May 16, 1909: a gathering of New Yorkers listens to Laura Clifford Barney; one audience member jots down her words. This scribe records two talks Barney gives: the first, on her journey to Persia, and the second, on her observations of Abdu’l-Baha. To learn more about the context, please refer to my previous post, which describes the second talk.Continue reading
May 16, 1909, New York City: a group has gathered to hear Laura Clifford Barney speak. Her name is familiar to the audience from Some Answered Questions, which was published last year. This book brought Abdu’l-Baha’s commentary on subjects ranging from the New Testament to criminal justice to the newborn Baha’i community in the United States.Continue reading
Peitho: Journal of the Coalition of Feminist Scholars in the History of Rhetoric & Composition, vol. 21, no. 1, 2018, pp. 132-157.
Abstract: This article introduces Martha L. Root’s cosmopolitan rhetoric, which exemplifies how women speaking from (religious) margins interpret traditions to create calls for social change. In lectures delivered between the world wars, Root argued for “cosmic education,” a global peacemaking program promoting openness and civic service in learners, which she distilled from precepts of the Bahá’í Faith. Root implored every listener, from her US co-nationals to audiences worldwide, to evangelize peace. Her rhetoric of unity harnessed principle with practice to animate the cycle of cosmic education, a cycle she modeled by inventing transnational sisterhood with the 19th-century Persian poet Táhirih Qurratu’l-Ayn.Continue reading
Journal of Bahá’í Studies, vol. 28, no. 1–2, 2018, pp. 7–31.
Abstract: The discipleship of the young American Laura Clifford Barney to ‘Abdu’l-Bahá in the early 1900s resulted in a flow of spiritual teachings from East to West. After several years of intense engagement with her teacher in Palestine, Barney sought to disseminate in her Western homelands what she had learned. Her private and public writings demonstrate how she employed ‘Abdu’l-Bahá’s teachings in her efforts to influence social discourse by promoting the Bahá’í Faith in Europe and the United States. Examining these teachings and Barney’s applications thereof in her rhetoric allows us to witness how a transnational channel of theological knowledge developed.Continue reading
When picturing the scene of the Bab’s Declaration, I think of His house in Shiraz, quiet and dark during a spring night in 1844. I think of an upper room where He converses with Mulla Husayn, revealing His spiritual mission as the Promised One and the Prophet-Herald of a new Manifestation of God, Baha’u’llah. My mind does not travel beyond that upper chamber to explore the house’s other rooms.Continue reading
In 1974, the first volume of Adib Taherzadeh’s monumental series, The Revelation of Baha’u’llah, was published. With this publication, and the three volumes that followed, Taherzadeh brought to English-speakers rich insights into Baha’u’llah’s Writings, contextualizing them in the narrative of His unfolding ministry from 1853 to 1892.Continue reading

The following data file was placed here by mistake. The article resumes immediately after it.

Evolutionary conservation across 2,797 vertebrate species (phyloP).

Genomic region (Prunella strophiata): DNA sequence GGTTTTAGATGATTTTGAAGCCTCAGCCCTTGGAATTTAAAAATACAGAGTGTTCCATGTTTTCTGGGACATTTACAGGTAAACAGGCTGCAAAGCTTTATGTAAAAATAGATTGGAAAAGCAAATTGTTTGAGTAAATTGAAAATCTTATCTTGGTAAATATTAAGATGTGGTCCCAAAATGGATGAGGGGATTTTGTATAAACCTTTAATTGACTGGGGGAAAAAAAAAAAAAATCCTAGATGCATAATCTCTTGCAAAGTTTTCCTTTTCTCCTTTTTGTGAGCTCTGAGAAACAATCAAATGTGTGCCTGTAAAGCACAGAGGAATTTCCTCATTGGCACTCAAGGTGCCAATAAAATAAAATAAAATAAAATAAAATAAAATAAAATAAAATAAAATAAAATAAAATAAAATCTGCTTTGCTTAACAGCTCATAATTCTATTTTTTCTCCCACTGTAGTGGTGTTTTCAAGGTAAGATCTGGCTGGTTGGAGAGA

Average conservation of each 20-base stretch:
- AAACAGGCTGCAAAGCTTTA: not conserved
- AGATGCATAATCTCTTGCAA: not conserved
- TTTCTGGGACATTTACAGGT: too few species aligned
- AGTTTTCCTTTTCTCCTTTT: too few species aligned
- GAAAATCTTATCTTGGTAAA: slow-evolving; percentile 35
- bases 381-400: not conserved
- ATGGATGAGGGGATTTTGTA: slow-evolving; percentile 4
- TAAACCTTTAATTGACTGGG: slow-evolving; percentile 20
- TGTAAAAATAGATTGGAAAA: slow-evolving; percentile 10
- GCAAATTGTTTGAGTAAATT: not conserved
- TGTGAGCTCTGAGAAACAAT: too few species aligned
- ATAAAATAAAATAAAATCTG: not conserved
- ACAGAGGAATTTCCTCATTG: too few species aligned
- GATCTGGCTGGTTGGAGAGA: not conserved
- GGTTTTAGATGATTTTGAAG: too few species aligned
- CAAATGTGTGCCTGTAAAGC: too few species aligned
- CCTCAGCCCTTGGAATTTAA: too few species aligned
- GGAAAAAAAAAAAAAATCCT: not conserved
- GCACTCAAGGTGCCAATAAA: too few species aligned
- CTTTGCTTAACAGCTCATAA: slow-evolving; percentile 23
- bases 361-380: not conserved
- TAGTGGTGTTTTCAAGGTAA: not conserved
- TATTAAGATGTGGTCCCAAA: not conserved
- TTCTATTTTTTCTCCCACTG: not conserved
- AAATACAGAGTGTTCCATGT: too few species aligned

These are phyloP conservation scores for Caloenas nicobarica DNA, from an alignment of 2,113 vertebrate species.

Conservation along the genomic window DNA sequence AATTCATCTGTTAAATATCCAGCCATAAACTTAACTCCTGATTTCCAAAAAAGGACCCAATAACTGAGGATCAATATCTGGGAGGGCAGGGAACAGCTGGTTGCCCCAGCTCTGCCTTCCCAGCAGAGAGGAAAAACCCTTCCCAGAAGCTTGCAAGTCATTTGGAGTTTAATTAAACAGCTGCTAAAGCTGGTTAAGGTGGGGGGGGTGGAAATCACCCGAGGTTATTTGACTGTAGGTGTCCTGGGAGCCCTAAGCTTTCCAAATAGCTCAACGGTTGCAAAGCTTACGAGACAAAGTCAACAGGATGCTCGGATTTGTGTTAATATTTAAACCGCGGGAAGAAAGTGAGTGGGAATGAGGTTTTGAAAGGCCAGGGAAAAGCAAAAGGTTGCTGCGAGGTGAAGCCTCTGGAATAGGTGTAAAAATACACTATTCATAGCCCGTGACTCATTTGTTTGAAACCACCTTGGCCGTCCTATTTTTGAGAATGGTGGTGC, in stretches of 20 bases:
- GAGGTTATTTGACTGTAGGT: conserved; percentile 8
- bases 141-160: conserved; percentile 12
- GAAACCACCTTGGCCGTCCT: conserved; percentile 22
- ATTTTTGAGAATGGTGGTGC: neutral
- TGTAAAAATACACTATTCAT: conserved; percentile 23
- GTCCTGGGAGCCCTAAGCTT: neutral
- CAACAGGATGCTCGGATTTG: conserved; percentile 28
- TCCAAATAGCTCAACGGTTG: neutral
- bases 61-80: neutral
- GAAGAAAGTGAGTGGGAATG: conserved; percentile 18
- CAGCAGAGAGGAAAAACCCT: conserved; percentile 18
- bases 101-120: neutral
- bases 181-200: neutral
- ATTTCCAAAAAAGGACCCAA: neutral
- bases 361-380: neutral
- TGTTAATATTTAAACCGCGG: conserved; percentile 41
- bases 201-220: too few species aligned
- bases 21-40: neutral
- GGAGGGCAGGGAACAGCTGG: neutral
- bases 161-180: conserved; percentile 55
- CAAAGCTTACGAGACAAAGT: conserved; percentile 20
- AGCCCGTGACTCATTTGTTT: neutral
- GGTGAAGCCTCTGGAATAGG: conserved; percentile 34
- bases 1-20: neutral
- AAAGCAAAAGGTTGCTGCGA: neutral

On March 8th, we celebrate “the social, economic, cultural and political achievements of women” and acknowledge the urgency of “accelerating gender parity.”1 As much as International Women’s Day is a celebration, it is also a monument to centuries of discrimination.Continue reading
At the latitudes where I’ve lived the longest (between 40 and 43 degrees north of the Equator, to be exact), November through March are dark and frozen. The Baha’i (Badi) calendar has no celebratory Holy Days during most of this wintry season; the Day of the Covenant falls around US Thanksgiving, and Ayyam-i-Ha comes about a month before the Spring Equinox. In between, for most of the Gregorian months December, January, and February, there are no celebrations on our calendar, in contrast to other religions’ calendars, many of which feature holidays around winter solstice, casting light on the darkest time of year.Continue reading
Moses, Jesus, Muhammad, Baha’u’llah. For Baha’is, these teachers are among a series of divine Messengers, and Their teachings share a spiritual basis. These divine beings’ human lives also share certain features. Nearly all divine messengers have been rejected by most of Their contemporaries, persecuted harshly, if not killed. But for these four, Their persecutions took a particular form: forced migration. They and Their families were pushed from Their native cities into perilous journeys.Continue reading
In the years between the World Wars, Tuba Khanum shared with Sara Louisa Blomfield recollections of her grandfather Baha’u’llah, grandmother Asiyih Khanum (Navvab), father Abdu’l-Baha, and older sister Diya’iyyih (mother of Shoghi Effendi, who became Guardian of the Baha’i Faith).Continue reading